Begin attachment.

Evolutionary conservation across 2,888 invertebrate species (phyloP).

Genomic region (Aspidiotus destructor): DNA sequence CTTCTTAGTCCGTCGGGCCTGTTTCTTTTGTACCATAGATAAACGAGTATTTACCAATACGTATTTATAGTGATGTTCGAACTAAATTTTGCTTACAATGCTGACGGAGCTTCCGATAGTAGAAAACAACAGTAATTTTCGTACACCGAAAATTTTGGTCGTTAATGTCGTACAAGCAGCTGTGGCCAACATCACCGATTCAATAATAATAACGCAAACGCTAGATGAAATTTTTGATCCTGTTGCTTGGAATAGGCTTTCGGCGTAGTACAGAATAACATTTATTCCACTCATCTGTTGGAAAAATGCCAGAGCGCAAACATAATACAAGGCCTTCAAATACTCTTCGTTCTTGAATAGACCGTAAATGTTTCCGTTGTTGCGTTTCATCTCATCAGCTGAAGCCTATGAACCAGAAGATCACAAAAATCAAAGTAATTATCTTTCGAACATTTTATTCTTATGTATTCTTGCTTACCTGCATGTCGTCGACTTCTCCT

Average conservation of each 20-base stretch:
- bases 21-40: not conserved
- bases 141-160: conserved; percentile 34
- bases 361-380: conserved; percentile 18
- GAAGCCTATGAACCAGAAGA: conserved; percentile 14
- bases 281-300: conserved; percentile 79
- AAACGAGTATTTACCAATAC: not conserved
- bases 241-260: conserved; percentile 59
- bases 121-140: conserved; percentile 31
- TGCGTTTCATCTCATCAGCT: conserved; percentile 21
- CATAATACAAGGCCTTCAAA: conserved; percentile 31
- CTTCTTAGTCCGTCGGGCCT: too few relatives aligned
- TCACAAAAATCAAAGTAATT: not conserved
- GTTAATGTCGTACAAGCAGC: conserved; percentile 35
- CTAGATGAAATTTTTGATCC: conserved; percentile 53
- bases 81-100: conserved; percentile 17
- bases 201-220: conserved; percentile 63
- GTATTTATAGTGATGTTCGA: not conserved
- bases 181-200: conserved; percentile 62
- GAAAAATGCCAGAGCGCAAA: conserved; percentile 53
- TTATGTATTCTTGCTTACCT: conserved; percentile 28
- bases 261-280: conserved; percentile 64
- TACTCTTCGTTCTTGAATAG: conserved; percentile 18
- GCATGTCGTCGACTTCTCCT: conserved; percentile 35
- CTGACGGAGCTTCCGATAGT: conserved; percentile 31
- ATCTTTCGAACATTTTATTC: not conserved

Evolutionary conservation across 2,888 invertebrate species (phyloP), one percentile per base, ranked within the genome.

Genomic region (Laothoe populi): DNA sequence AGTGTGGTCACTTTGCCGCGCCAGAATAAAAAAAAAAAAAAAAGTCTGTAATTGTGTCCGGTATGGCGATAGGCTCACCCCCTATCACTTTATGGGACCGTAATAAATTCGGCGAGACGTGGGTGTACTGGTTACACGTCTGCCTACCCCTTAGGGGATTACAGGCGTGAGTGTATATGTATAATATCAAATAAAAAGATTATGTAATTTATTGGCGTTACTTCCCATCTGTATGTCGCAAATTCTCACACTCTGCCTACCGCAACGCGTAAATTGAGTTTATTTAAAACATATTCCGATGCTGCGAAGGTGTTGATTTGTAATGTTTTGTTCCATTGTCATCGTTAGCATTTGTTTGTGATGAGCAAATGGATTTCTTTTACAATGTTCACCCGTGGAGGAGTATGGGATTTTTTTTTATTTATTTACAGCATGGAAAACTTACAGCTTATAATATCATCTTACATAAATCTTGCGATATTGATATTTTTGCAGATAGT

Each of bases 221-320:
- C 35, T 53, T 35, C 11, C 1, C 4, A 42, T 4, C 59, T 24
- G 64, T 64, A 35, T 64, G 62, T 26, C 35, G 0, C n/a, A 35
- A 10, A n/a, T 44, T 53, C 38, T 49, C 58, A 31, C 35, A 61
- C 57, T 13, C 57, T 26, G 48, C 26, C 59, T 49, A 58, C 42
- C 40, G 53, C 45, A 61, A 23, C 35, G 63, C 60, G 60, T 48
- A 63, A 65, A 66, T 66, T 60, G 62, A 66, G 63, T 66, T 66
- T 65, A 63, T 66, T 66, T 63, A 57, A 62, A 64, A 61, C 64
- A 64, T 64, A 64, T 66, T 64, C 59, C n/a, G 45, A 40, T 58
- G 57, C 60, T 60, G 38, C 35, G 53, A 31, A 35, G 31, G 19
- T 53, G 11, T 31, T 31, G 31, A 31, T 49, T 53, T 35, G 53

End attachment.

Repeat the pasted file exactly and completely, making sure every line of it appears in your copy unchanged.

Evolutionary conservation across 2,888 invertebrate species (phyloP).

Genomic region (Aspidiotus destructor): DNA sequence CTTCTTAGTCCGTCGGGCCTGTTTCTTTTGTACCATAGATAAACGAGTATTTACCAATACGTATTTATAGTGATGTTCGAACTAAATTTTGCTTACAATGCTGACGGAGCTTCCGATAGTAGAAAACAACAGTAATTTTCGTACACCGAAAATTTTGGTCGTTAATGTCGTACAAGCAGCTGTGGCCAACATCACCGATTCAATAATAATAACGCAAACGCTAGATGAAATTTTTGATCCTGTTGCTTGGAATAGGCTTTCGGCGTAGTACAGAATAACATTTATTCCACTCATCTGTTGGAAAAATGCCAGAGCGCAAACATAATACAAGGCCTTCAAATACTCTTCGTTCTTGAATAGACCGTAAATGTTTCCGTTGTTGCGTTTCATCTCATCAGCTGAAGCCTATGAACCAGAAGATCACAAAAATCAAAGTAATTATCTTTCGAACATTTTATTCTTATGTATTCTTGCTTACCTGCATGTCGTCGACTTCTCCT

Average conservation of each 20-base stretch:
- bases 21-40: not conserved
- bases 141-160: conserved; percentile 34
- bases 361-380: conserved; percentile 18
- GAAGCCTATGAACCAGAAGA: conserved; percentile 14
- bases 281-300: conserved; percentile 79
- AAACGAGTATTTACCAATAC: not conserved
- bases 241-260: conserved; percentile 59
- bases 121-140: conserved; percentile 31
- TGCGTTTCATCTCATCAGCT: conserved; percentile 21
- CATAATACAAGGCCTTCAAA: conserved; percentile 31
- CTTCTTAGTCCGTCGGGCCT: too few relatives aligned
- TCACAAAAATCAAAGTAATT: not conserved
- GTTAATGTCGTACAAGCAGC: conserved; percentile 35
- CTAGATGAAATTTTTGATCC: conserved; percentile 53
- bases 81-100: conserved; percentile 17
- bases 201-220: conserved; percentile 63
- GTATTTATAGTGATGTTCGA: not conserved
- bases 181-200: conserved; percentile 62
- GAAAAATGCCAGAGCGCAAA: conserved; percentile 53
- TTATGTATTCTTGCTTACCT: conserved; percentile 28
- bases 261-280: conserved; percentile 64
- TACTCTTCGTTCTTGAATAG: conserved; percentile 18
- GCATGTCGTCGACTTCTCCT: conserved; percentile 35
- CTGACGGAGCTTCCGATAGT: conserved; percentile 31
- ATCTTTCGAACATTTTATTC: not conserved

Evolutionary conservation across 2,888 invertebrate species (phyloP), one percentile per base, ranked within the genome.

Genomic region (Laothoe populi): DNA sequence AGTGTGGTCACTTTGCCGCGCCAGAATAAAAAAAAAAAAAAAAGTCTGTAATTGTGTCCGGTATGGCGATAGGCTCACCCCCTATCACTTTATGGGACCGTAATAAATTCGGCGAGACGTGGGTGTACTGGTTACACGTCTGCCTACCCCTTAGGGGATTACAGGCGTGAGTGTATATGTATAATATCAAATAAAAAGATTATGTAATTTATTGGCGTTACTTCCCATCTGTATGTCGCAAATTCTCACACTCTGCCTACCGCAACGCGTAAATTGAGTTTATTTAAAACATATTCCGATGCTGCGAAGGTGTTGATTTGTAATGTTTTGTTCCATTGTCATCGTTAGCATTTGTTTGTGATGAGCAAATGGATTTCTTTTACAATGTTCACCCGTGGAGGAGTATGGGATTTTTTTTTATTTATTTACAGCATGGAAAACTTACAGCTTATAATATCATCTTACATAAATCTTGCGATATTGATATTTTTGCAGATAGT

Each of bases 221-320:
- C 35, T 53, T 35, C 11, C 1, C 4, A 42, T 4, C 59, T 24
- G 64, T 64, A 35, T 64, G 62, T 26, C 35, G 0, C n/a, A 35
- A 10, A n/a, T 44, T 53, C 38, T 49, C 58, A 31, C 35, A 61
- C 57, T 13, C 57, T 26, G 48, C 26, C 59, T 49, A 58, C 42
- C 40, G 53, C 45, A 61, A 23, C 35, G 63, C 60, G 60, T 48
- A 63, A 65, A 66, T 66, T 60, G 62, A 66, G 63, T 66, T 66
- T 65, A 63, T 66, T 66, T 63, A 57, A 62, A 64, A 61, C 64
- A 64, T 64, A 64, T 66, T 64, C 59, C n/a, G 45, A 40, T 58
- G 57, C 60, T 60, G 38, C 35, G 53, A 31, A 35, G 31, G 19
- T 53, G 11, T 31, T 31, G 31, A 31, T 49, T 53, T 35, G 53